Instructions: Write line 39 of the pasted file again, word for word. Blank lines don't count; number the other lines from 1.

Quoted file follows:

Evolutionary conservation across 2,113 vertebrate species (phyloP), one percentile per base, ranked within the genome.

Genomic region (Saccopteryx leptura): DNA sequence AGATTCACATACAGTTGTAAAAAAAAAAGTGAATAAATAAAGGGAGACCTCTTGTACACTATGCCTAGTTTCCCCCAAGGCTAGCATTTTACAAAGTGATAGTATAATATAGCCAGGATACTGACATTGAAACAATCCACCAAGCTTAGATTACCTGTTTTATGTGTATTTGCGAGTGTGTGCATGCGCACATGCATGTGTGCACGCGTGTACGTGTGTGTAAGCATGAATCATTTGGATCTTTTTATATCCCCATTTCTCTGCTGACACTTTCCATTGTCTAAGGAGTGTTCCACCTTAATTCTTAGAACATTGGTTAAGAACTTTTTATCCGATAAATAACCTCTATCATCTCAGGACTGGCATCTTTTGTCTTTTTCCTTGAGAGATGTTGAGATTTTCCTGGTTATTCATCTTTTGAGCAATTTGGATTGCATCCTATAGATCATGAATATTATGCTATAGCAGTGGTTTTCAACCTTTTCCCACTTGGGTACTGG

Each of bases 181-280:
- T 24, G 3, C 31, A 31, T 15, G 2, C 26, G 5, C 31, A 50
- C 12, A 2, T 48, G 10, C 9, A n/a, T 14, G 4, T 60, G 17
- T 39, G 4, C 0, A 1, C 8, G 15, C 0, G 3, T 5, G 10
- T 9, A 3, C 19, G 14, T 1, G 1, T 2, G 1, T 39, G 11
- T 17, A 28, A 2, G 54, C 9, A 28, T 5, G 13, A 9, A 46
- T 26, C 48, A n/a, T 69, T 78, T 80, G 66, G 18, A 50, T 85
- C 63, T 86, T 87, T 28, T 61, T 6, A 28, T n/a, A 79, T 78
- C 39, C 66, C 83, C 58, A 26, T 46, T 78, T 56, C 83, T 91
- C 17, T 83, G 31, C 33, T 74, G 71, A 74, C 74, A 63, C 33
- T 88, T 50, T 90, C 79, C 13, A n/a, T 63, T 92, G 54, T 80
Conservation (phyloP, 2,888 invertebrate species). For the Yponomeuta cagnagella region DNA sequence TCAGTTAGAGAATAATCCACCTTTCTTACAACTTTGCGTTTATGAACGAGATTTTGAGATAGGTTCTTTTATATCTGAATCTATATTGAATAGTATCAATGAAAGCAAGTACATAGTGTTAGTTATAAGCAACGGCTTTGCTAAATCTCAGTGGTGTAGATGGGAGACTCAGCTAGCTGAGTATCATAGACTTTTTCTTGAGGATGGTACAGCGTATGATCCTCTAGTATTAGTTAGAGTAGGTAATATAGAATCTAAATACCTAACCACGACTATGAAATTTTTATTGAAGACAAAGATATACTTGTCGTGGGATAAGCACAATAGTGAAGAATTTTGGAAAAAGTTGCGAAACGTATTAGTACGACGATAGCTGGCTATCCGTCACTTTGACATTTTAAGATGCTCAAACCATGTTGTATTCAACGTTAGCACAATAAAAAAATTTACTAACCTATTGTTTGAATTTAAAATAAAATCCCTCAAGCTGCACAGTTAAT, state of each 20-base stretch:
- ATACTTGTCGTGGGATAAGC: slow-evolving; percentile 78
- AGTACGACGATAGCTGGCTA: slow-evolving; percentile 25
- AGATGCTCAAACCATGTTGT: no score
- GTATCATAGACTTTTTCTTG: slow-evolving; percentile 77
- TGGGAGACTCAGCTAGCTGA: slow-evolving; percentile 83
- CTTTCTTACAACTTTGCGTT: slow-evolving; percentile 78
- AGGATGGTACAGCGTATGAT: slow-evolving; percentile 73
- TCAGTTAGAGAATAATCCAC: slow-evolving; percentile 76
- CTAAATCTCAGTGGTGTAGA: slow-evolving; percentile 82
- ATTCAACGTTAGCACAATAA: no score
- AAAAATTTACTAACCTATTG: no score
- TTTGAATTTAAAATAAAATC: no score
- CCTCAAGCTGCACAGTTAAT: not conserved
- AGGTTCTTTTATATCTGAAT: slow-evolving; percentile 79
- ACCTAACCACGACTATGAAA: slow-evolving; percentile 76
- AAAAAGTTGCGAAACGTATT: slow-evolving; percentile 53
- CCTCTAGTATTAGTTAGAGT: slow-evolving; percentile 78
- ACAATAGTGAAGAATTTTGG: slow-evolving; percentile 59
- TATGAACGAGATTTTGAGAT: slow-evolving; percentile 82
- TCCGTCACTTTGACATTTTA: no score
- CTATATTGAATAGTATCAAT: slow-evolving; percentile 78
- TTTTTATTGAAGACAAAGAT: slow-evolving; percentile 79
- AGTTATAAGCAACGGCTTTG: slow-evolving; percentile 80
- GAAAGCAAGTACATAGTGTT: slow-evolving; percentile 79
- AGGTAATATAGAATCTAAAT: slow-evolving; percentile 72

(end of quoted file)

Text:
- AGGTAATATAGAATCTAAAT: slow-evolving; percentile 72